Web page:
Speaker, Author, Consultant, Fraud Examiner

What Is Sextortion?

Recently, news of a widespread sextortion phishing scam has surfaced. Sextortion occurs when someone threatens to distribute your private and sensitive material if you don’t provide them with images of a sexual nature, sexual favors, or money.

It Hit The News Mid-July.

July 12th Brian Krebs broke the story online. Many of his followers commented about getting the same email with a part of their phone number.

July 23rd My friend, and colleague, Robin Besotes, received the email.

July 24th Newsweek published an article.  It quotes a security researcher monitoring the bitcoin address listed as being a successful $125,000.00 received from victims as a result of the scam in its two-week life.

August 7th The FBI’s Internet Crime Center posted a Public Service Announcement.

After doing research, I was beginning to feel left out. So, I perused through my spam folder and found a variety of similar threatening emails sent beginning August 5th.

What Is ‘The Email’?

The sextortion email in question boldly proclaims the following:

  • The sender knows your username and password from an adult website.
  • They hacked your computer and accessed illicit photos and videos.
  • They know all your friends and their contact information.
  • You must pay in bitcoins (dark web).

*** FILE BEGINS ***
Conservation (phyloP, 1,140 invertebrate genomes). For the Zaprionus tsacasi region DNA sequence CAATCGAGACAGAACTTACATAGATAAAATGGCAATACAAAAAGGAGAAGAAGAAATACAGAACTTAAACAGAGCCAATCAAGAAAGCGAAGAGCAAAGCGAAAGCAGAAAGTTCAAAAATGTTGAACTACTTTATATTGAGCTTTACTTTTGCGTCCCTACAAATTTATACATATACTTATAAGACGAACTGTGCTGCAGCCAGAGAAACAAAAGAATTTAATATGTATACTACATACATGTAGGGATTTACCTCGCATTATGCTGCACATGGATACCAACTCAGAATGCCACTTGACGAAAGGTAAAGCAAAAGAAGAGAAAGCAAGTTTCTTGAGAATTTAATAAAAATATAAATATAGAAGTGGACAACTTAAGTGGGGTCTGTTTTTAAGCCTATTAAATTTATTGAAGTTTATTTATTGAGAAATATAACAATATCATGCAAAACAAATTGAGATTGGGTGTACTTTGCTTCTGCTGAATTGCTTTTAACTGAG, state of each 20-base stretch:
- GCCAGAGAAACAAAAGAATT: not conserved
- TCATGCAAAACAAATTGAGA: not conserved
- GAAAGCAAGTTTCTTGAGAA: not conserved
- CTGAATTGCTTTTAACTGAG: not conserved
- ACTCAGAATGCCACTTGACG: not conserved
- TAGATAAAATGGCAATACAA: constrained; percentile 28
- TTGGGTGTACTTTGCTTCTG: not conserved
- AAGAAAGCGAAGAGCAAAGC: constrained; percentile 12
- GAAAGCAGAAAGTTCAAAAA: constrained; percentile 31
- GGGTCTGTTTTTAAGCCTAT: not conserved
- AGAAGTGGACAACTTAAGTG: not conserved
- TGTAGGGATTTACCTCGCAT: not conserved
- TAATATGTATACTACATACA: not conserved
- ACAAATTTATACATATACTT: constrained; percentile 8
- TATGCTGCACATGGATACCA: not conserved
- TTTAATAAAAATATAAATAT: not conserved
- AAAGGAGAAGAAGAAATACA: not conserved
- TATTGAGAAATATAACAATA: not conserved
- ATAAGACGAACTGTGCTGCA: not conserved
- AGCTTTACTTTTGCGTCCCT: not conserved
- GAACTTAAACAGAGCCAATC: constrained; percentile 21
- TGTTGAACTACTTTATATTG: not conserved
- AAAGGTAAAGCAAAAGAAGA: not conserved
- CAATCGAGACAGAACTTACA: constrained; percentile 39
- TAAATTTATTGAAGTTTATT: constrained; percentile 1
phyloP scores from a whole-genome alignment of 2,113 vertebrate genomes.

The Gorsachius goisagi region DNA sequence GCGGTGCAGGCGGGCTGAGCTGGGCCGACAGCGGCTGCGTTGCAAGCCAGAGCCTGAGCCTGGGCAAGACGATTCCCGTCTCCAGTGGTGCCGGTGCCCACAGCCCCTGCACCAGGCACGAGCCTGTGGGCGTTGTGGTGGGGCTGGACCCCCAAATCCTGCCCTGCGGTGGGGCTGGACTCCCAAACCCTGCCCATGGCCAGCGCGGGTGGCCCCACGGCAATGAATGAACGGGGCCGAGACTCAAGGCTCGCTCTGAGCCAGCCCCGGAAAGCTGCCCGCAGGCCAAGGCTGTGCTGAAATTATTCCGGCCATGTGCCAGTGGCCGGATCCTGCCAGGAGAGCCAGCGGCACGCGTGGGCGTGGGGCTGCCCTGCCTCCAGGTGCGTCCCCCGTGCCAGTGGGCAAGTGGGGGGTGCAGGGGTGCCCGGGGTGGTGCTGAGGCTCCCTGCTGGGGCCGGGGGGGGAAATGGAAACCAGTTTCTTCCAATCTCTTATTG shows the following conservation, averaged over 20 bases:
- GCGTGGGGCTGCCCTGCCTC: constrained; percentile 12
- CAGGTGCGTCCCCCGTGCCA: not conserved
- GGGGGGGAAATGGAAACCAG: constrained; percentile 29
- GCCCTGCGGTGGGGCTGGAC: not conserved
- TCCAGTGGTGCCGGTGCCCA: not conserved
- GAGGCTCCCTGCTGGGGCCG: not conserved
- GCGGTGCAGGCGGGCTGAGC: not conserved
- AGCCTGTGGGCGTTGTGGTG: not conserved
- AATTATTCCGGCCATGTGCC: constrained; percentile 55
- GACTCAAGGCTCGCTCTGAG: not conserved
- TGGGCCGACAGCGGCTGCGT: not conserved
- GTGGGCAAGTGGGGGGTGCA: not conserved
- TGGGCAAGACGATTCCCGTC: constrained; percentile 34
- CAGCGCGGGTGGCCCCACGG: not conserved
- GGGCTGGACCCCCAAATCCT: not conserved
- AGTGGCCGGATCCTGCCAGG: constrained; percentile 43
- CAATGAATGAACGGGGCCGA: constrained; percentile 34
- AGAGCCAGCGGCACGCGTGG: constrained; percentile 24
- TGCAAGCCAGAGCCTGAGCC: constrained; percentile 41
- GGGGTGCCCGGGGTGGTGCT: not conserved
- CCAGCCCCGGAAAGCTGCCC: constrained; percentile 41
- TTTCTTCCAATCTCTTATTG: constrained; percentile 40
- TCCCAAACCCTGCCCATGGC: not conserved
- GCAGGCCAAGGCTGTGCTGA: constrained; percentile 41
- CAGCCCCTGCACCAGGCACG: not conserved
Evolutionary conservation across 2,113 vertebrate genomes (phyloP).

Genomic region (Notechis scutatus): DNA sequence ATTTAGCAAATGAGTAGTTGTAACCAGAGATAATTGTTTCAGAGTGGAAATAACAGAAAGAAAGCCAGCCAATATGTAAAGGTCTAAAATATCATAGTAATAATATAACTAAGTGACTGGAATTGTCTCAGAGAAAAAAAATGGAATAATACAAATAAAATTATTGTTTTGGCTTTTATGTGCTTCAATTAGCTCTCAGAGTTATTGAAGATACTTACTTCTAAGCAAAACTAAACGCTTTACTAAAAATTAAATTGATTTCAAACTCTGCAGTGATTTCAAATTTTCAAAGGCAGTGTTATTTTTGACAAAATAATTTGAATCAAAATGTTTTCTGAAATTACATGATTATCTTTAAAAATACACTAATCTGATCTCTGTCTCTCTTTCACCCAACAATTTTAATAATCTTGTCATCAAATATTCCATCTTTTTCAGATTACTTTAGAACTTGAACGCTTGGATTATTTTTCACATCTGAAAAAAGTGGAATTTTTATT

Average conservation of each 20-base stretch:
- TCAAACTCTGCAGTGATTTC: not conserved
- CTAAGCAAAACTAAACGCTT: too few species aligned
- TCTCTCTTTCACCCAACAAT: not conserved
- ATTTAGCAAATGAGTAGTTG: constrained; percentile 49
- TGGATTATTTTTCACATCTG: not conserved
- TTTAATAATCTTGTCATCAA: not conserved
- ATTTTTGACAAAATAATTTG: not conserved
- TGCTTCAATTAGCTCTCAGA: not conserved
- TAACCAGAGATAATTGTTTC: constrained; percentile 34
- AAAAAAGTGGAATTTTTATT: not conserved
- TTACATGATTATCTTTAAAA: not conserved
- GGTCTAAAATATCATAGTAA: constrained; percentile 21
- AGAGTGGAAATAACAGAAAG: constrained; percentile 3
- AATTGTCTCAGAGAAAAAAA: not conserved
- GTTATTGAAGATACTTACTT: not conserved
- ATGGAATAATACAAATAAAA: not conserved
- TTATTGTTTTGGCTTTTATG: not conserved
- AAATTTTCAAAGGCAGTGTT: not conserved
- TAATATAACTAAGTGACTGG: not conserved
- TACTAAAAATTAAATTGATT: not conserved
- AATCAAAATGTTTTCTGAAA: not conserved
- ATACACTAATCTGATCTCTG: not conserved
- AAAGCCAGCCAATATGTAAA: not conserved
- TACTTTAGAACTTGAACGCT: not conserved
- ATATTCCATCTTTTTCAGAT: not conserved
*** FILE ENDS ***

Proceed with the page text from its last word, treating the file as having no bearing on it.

• A notification is sent to the sender when you open the email and you have one day to pay.
  • If you don’t pay, the sender will release all the damaging photos and videos to all your contacts.

Scams Capitalize On Fear.

The email is a widespread scam that preys on the emotional triggers of fear.  The receiver immediately goes into question mode:  Do I have a webcam? Has it captured pictures? Have I taken illicit pictures? The concerning questions keep coming and the fear keeps growing.

Let’s Break This Down.

  1. This is not the work of one person sending out personalized emails. More likely, it is an automated message sent out randomly by many. The email I received was addressed to “Recipients.” My friend Robin’s, on the other hand, was more specific in using her actual name, user name AND password.
  2. The sender is not asking for a huge amount of money. In fact, the amounts on the email vary. Robin’s was $7,000.00, but mine was $750.00. The varying, low amounts are an indication an email is neither targeted nor valid. If they had any valuable bribery material, they would be asking for a lot more.
  3. The writer uses poor English. A big tip-off an emails may not originate in an English-speaking country is a low grasp of the English language. However, it could also be disguised to appear that way.
  4. A variety of email servers produce the emails. I saw Outlook being the sender on quite a few, with mine being from an unknown source. An array of emails sent from a variety of sources is a fear-based scam. Nothing is valid.
  5. The email address, user name and/or password displayed were gained through a hack of some site. The information was probably then sold on the dark web and purchased by many different people. With so many different buyers, the usernames & passwords were either viewed as recently obtained and, thus, valid; or the information was sold cheap and in bulk.
  6. Fear begets fear. The emails start with making you wonder what porn site you have been to, progresses to it has hacked your computer, then to it found images on your computer and knows all your contacts, wrapping up with they know you are having an affair. If any of those strikes a nerve, then the fear will grip you, as it should.

What To Do If You Receive A Threatening Email.